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This is apparently part of Dr Watson's practice. It's a floor above Holmes' room, so I can't imagine what Watson's patients have to experience since they have to pass Holmes' room to reach the clinic. Or maybe that's why Watson never seemed to have patients when he stayed with Holmes.

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And there's a portable toilet in Watson's room...BECAUSE?

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The next is floor is AAAAA HEART ATTACK x__x
Apparently they thought it was a great idea to cram 3-4 scene reenactments per room, and these rooms are SMALL!

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Oh how nice, they managed to mount the head of the hound of the Baskervilles!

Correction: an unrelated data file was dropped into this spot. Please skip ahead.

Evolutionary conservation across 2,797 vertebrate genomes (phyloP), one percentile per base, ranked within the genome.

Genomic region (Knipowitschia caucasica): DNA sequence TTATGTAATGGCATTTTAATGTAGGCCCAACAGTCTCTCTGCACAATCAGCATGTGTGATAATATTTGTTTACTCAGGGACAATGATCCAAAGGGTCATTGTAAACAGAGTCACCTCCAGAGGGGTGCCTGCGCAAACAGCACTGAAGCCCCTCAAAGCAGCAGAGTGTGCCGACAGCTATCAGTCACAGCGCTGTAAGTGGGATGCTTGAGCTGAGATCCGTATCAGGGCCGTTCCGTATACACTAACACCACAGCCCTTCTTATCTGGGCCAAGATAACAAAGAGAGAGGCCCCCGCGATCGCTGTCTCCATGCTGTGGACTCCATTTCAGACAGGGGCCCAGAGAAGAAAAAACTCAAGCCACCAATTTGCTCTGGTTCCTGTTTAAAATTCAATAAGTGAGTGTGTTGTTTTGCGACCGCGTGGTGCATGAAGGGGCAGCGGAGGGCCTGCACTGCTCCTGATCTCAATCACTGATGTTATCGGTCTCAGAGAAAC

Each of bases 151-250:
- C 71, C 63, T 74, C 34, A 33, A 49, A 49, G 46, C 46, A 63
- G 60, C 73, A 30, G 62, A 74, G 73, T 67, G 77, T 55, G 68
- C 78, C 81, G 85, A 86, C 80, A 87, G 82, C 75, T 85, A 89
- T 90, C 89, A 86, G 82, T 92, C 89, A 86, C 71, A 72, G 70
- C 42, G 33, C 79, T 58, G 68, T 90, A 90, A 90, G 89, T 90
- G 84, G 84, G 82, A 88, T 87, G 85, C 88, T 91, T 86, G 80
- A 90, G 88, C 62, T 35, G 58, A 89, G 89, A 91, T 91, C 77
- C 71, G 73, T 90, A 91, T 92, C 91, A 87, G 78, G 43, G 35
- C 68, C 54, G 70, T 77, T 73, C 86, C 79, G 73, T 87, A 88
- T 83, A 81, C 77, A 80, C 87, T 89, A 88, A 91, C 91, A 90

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Among the many letters sent to Sherlock Holmes. Not even the BBC version has stemmed the letter barrage. An excerpt:

"If you are coming, would you like to eat dumpling, noodles, or other Chinese food? Maybe Dr. Watson will like Chinese Islam food, he was a soldier in Afghanistan after all. I know that you have never come to China, but I believe if you come, you will love here. Could I have your telephone number? I can get touch with you by telephone. Or I can call James Bond, he may be free."

Clearly the world has no shortage of deluded people even in 2013.

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Fine here's your riding crop!